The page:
23 Be clear, concise, consistent Managing Asperger’sBe clear, concise, consistentWhen working with these students, it is essential to offer clear messages. Avoid trying to address multiple issues at one time.CLEAR: “Please don’t play your techno music that loud.”UNCLEAR: “Listen, quiet hours are in effect now and since it is close to finals, we really have to be aware of the noise level on the floor. Normally, this wouldn’t be a problem, but since it isn’t the weekend, you really need to turn it down a bit.”
24 Be clear, concise, consistent Managing Asperger’sBe clear, concise, consistentMessages should be concise. They should be short and focused on the desirable action.CONCISE: “Please don’t touch other students in class.”LENGTHY: “I know you think you were just joking around when you flipped Megan’s hair up like that but she might have seen it as something else. And whether you like her or not, by touching her hair you can cause a problem that can end in assault charges. No one wants that, so try to avoid this in the future.”
25 Be clear, concise, consistent Managing Asperger’sBe clear, concise, consistentMessages should be concise. They should be short and focused on the desirable action.CONCISE: “Please don’t use your snooze alarm.”LENGTHY: “Everyone can have some trouble waking up in the morning, but it is important not to hit the snooze alarm so many times. If you can learn to just use it once or twice, that would be one thing…but you hit it like twelve times…and that’s too many. So let’s try to cut back some, ok?”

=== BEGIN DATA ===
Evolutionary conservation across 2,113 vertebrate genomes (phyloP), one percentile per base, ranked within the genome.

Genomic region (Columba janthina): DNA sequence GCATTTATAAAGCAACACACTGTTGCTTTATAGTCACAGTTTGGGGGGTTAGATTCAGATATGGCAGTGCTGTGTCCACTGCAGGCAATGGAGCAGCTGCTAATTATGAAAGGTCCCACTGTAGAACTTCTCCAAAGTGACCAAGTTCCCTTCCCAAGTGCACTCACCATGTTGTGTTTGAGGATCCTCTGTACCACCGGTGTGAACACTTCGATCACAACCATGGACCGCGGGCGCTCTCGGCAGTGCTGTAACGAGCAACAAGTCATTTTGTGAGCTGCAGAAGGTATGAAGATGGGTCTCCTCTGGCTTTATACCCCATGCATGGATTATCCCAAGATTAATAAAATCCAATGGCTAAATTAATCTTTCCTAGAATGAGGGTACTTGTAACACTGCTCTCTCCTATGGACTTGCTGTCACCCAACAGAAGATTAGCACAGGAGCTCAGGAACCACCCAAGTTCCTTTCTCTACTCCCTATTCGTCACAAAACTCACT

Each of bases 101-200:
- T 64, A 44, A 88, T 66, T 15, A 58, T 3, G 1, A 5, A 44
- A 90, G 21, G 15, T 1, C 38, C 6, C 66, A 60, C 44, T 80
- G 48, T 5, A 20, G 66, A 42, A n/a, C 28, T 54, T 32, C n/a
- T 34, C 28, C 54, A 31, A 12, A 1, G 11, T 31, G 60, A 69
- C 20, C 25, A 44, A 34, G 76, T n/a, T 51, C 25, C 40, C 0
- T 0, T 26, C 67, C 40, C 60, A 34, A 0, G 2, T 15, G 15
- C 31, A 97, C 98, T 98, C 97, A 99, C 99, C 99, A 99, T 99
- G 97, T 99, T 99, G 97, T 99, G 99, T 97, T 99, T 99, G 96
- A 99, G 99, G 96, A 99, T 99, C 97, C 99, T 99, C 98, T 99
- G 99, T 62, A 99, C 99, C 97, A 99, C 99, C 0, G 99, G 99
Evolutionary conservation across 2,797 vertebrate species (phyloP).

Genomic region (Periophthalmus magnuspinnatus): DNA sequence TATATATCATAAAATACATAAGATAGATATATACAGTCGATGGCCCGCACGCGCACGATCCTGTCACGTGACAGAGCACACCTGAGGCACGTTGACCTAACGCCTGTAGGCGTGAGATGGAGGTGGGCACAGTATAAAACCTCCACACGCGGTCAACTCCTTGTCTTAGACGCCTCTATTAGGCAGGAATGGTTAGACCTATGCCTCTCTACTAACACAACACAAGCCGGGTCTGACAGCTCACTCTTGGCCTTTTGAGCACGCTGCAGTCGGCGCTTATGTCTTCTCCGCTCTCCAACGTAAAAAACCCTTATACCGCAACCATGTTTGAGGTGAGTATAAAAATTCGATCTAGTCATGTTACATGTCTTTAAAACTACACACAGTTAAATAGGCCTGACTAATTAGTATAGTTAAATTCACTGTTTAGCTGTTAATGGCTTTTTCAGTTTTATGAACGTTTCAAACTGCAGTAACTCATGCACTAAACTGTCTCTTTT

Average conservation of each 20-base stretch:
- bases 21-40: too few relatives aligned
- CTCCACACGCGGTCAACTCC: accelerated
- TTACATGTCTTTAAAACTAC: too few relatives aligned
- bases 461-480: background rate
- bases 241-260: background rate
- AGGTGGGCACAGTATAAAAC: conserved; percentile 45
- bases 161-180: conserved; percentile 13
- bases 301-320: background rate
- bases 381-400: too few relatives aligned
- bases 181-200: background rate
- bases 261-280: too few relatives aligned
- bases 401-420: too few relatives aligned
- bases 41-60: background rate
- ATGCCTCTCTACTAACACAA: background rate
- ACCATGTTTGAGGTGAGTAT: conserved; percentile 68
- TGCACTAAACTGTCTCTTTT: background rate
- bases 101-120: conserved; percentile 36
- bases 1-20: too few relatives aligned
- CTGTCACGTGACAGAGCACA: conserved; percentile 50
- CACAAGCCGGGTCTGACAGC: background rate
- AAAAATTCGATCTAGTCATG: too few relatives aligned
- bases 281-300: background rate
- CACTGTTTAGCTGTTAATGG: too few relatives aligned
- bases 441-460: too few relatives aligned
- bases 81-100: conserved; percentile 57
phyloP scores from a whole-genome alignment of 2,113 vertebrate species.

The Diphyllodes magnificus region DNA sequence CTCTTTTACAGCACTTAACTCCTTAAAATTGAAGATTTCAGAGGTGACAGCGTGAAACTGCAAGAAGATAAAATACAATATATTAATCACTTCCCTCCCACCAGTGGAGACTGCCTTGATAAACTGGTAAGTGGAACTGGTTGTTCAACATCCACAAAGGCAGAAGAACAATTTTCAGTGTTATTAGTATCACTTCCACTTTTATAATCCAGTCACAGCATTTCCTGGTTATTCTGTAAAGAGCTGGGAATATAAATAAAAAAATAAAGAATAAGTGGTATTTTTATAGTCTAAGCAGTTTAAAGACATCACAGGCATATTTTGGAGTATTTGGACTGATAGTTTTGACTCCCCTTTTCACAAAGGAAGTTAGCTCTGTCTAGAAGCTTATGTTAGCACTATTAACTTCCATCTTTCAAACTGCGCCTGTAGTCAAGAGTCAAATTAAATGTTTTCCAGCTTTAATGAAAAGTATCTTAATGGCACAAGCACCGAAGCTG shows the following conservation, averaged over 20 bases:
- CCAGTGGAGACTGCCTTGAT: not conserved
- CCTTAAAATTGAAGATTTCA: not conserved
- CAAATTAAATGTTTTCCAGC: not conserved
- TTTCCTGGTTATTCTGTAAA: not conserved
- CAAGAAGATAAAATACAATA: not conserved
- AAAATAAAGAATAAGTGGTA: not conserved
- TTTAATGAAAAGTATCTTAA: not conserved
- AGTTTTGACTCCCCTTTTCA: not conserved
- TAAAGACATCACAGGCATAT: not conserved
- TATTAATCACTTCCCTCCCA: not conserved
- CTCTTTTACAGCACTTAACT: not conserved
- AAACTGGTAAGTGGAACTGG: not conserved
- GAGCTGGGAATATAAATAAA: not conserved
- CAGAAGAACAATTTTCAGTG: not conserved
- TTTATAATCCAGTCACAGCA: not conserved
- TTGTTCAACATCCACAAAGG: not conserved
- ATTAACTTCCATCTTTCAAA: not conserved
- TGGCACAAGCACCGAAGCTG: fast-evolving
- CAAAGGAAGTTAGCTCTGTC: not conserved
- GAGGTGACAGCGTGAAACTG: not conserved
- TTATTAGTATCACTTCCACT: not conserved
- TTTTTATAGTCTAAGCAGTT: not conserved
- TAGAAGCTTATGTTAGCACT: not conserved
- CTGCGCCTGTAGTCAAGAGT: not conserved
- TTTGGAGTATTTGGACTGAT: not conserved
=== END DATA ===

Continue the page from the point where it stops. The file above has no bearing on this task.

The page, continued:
26 Be clear, concise, consistent Managing Asperger’sBe clear, concise, consistentMessages should be consistent. Messages that repeat the same information through repetition are more likely to sink in.CONSISTENT: “I’d like you to limit yourself to 3 questions per class.”INCONSISTENT: “Well, since your last 3 questions were good ones we’ll let you ask some more if you like. But make sure the question is relevant to the discussion at hand.”
27 Be clear, concise, consistent Managing Asperger’sBe clear, concise, consistentMessages should be consistent. Messages that repeat the same information through repetition are more likely to sink in.CONSISTENT: “Please shower every day.”INCONSISTENT: “It’s up to you to choose how much you need to shower, but ultimately you should shower every few days, maybe more if you are working out or doing something physical. It depends, but either way you have to shower more because you smell.”